Wednesday, September 20, 2006

Religions and Decisions

Religion, although thought to be only a positive presence in someone’s life, can also be negative and harmful. In Chinua Achebe’s No Longer at Ease, the author describes many situations in which religious beliefs are referenced, and leaves it up to the reader to decide whether or not religion was used in a positive or negative manner.

A social situation usually does not involve the tenets of religion, but Obi Okonkwo soon finds that even a night dancing may be hindered by using religion as an inappropriate basis for reasoning. While Obi and his friend Christopher spend time with “two Irish girls who were very interested in Nigeria” (133), the men expect their experience to be light-hearted and free of any restrictions – they just want to have a gay night on the town. While dancing, “Obi won a couple of tentative kisses. But when he tried something more ambitious, Nora whispered sharply: ‘No! Catholics are not allowed to kiss like that!’” (134). When the men come to visit the girls another time, they are reproached with the response, “Then Nora explained quite simply without any false apologies that the Mother had spoken to them seriously about going around with African men. She had warned them that if the Bishop knew of it they might find themselves sent back to Ireland” (135). In these instances, the women use religion as a basis for their deciding not to form relationships with Obi and Christopher. Nora first uses her conservative religious tendencies as a foundation for not engaging in more promiscuous activities, while the Mother Superior uses the threat of telling the Bishop as a method to prevent the mixing of races. Instead of using their religion as a means of connecting one person with another, the women use their religion to form restrictions as a means of separating themselves.

The women’s use of religion to separate themselves from Obi and Christopher is the direct opposite of Obi’s technique while he tries to convince his father that Clara should be his wife. Obi’s family is firmly against his marrying Clara based on her being an osu, a descendant of someone who “had been dedicated to serve a god, thereby setting himself apart and turning his descendants into a forbidden caste to the end of Time” (82). Obi cannot begin to fathom the validity of this argument, and thus attempts to convince his parents that Clara is the perfect girl for him. While speaking with his father Isaac, Obi uses his religion as a basis for his argument, saying such things as, “I don’t think it matters. We are Christians,” “The Bible says that in Christ there are no bond or free,” and, “What is this thing? Our fathers in their darkness and ignorance called an innocent man osu, a thing given to idols, and thereafter he became an outcast, and his children, and his children’s children forever. But have we not seen the light of the Gospel” (151). Obi uses the belief that Christianity means “universal” in order to persuade Isaac to accept the differences that surround Clara’s family history. He also sights the teachings of Christ as the foundation for his argument, noting that Christ accepted everyone into His circle of believers and that everyone in Christ’s eyes is the same. Obi believes that his reasoning founded on religion will convince his father to overlook Clara’s ancestors.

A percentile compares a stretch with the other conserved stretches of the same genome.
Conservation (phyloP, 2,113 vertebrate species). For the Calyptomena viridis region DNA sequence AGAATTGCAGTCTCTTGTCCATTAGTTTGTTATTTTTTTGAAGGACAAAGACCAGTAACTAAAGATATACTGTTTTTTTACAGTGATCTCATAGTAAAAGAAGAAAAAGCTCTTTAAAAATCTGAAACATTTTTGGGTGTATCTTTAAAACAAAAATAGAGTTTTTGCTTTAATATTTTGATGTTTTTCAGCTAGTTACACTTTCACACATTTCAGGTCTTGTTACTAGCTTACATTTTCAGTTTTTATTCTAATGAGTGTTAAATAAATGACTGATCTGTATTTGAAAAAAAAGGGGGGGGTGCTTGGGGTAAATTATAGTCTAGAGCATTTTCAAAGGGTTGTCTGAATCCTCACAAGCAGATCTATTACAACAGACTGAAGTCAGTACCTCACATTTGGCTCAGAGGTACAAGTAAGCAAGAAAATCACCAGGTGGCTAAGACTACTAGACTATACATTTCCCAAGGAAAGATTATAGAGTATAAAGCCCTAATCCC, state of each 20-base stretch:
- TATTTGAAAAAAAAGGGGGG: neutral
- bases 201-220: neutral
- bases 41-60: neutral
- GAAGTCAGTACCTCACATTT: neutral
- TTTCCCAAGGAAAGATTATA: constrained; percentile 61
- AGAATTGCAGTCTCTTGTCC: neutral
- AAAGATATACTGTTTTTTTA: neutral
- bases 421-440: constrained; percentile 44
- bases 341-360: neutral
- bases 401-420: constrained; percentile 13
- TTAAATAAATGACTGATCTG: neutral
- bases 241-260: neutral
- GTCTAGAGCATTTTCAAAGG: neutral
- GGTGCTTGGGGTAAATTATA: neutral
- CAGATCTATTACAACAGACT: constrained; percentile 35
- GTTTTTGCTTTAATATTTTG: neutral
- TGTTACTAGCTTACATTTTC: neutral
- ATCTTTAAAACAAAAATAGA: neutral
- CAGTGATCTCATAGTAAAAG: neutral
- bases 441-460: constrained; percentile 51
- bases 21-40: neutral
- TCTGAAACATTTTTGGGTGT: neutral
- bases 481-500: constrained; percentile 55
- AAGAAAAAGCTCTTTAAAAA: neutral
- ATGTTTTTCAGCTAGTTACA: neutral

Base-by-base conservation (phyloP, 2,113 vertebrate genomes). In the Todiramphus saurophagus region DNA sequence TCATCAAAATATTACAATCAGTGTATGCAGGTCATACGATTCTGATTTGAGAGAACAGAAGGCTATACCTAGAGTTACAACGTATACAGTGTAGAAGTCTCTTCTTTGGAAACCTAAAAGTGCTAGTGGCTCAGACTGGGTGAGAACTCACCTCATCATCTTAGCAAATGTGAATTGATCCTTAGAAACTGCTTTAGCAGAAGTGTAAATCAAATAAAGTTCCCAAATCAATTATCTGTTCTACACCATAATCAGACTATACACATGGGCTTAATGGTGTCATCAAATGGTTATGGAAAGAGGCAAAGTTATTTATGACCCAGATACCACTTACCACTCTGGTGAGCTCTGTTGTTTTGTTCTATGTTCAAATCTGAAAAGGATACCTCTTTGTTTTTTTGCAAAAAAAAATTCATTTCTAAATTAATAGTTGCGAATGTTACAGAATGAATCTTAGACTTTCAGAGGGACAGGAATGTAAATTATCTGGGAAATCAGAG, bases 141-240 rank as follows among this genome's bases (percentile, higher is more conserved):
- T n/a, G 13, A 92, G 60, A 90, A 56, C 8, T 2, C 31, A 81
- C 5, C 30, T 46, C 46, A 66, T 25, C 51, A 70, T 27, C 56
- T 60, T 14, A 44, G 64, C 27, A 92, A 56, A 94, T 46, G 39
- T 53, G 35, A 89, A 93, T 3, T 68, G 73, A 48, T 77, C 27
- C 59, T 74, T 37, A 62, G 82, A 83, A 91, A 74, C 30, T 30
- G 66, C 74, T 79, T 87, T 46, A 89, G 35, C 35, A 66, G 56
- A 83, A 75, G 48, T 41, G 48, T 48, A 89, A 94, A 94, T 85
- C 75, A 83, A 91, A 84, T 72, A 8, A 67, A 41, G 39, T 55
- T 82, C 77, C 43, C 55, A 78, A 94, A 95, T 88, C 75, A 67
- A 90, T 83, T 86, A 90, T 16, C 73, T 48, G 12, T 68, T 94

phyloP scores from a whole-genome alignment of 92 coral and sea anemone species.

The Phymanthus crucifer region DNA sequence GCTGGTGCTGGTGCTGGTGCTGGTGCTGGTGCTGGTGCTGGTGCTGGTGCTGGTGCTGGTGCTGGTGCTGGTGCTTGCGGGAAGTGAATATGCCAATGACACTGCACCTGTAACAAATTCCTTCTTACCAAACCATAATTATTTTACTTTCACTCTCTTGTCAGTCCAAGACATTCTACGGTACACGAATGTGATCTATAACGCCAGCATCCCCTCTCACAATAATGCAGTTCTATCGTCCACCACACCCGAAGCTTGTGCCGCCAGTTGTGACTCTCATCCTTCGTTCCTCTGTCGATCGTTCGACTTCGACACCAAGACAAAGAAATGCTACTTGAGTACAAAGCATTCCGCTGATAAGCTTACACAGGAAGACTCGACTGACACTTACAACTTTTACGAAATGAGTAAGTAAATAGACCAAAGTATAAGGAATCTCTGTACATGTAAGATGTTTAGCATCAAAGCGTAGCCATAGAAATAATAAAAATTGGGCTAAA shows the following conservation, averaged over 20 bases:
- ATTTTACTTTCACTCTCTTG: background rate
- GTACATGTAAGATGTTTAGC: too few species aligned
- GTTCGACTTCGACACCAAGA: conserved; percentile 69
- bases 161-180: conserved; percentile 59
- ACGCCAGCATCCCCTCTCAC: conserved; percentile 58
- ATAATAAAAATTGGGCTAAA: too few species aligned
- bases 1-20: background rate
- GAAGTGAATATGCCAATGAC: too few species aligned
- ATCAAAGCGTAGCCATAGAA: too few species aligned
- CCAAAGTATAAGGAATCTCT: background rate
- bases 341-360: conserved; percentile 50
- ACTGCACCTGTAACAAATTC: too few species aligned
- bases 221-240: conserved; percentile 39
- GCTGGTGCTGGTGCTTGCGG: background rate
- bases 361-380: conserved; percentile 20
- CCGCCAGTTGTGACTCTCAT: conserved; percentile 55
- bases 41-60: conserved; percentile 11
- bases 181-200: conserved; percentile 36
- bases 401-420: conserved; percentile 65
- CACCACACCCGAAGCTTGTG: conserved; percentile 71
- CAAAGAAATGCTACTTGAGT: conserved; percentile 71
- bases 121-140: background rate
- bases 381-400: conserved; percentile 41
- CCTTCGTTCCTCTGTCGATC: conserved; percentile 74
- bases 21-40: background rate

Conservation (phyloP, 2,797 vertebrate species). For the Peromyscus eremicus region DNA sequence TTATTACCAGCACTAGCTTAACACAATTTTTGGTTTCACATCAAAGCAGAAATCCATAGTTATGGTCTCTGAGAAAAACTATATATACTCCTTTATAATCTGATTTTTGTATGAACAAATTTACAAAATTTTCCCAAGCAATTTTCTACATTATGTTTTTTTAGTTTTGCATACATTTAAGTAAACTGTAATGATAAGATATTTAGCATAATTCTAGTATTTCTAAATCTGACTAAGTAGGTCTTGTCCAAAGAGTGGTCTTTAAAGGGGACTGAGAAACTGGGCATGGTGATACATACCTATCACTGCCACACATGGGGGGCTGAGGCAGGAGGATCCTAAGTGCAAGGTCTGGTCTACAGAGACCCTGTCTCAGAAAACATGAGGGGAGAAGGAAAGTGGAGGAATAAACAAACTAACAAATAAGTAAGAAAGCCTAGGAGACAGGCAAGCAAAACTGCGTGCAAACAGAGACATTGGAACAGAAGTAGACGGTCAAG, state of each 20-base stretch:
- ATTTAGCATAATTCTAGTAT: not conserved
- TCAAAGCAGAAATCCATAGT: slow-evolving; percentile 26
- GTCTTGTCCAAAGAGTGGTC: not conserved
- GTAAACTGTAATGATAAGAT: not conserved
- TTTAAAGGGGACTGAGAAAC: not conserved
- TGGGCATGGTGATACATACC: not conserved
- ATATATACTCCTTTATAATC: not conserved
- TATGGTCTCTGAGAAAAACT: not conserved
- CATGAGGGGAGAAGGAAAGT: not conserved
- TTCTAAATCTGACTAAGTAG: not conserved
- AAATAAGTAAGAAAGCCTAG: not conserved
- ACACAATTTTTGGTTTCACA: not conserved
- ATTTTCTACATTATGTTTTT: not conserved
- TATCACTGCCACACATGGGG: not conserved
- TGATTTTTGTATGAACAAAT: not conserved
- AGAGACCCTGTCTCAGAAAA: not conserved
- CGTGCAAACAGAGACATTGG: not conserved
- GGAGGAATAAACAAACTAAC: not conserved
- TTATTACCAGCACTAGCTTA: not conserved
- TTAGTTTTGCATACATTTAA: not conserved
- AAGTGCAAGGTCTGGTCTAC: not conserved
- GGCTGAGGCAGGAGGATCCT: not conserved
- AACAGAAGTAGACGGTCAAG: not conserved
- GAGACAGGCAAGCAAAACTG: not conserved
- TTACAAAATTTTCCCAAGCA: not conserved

Although this may seem to be a positive use of religion in decision-making, Obi soon learns that there is more at stake in his method. Isaac tells him that his use of his religious beliefs against his father demonstrates that he does not understand the true meaning of belonging to a religion. Isaac recounts his story regarding his decision to become a Christian, noting that he separated himself from his family in order to become a missionary. He states that his father never forgave him for this, and thus cursed him (157). Isaac’s choice to follow his religious beliefs in the face of being ostracized shows that he was ready to dedicate himself to one specific cause, particularly since the God of Christianity is more merciful and human than the god to whom his father adhered. His story recounts how Isaac’s father killed his boyhood companion because “…one day the Oracle of the Hills and the Caves decreed that the boy should be killed. Obi’s grandfather loved the boy. But when the moment came it was his matchet that cut him down” (158). Isaac took his stand against his father and his father’s gods by becoming a Christian and following a god who would not allow this type of blind sacrifice to occur. Isaac’s father’s situation is akin to Abraham’s experience when he is asked to sacrifice his son Isaac. God quickly intervenes, saying that this request was only a test in order to verify that Abraham would complete His every instruction. Isaac knows that the God of Christianity would have stopped the sacrifice that his father carried out. Isaac states, “I tell you all this so that you may know what it was in those days to become a Christian. I left my father’s house, and he placed a curse on me. I went through fire to become a Christian. Because I suffered I understand Christianity – more than you will ever do” (157). Isaac’s decision to become a Christian demonstrates that he used his faith in a positive way to combat the savage practices that occurred. Isaac learned that although becoming a Christian is difficult and leads to ostracism, it is worth the battle. Thus, he states that Obi cannot know the true meaning of being a Christian because he has not suffered for his beliefs. Therefore, Isaac refuses to allow Obi to thoughtlessly use these tenets in order to argue with him and persuade him to allow another familial problem to become construed based on religion.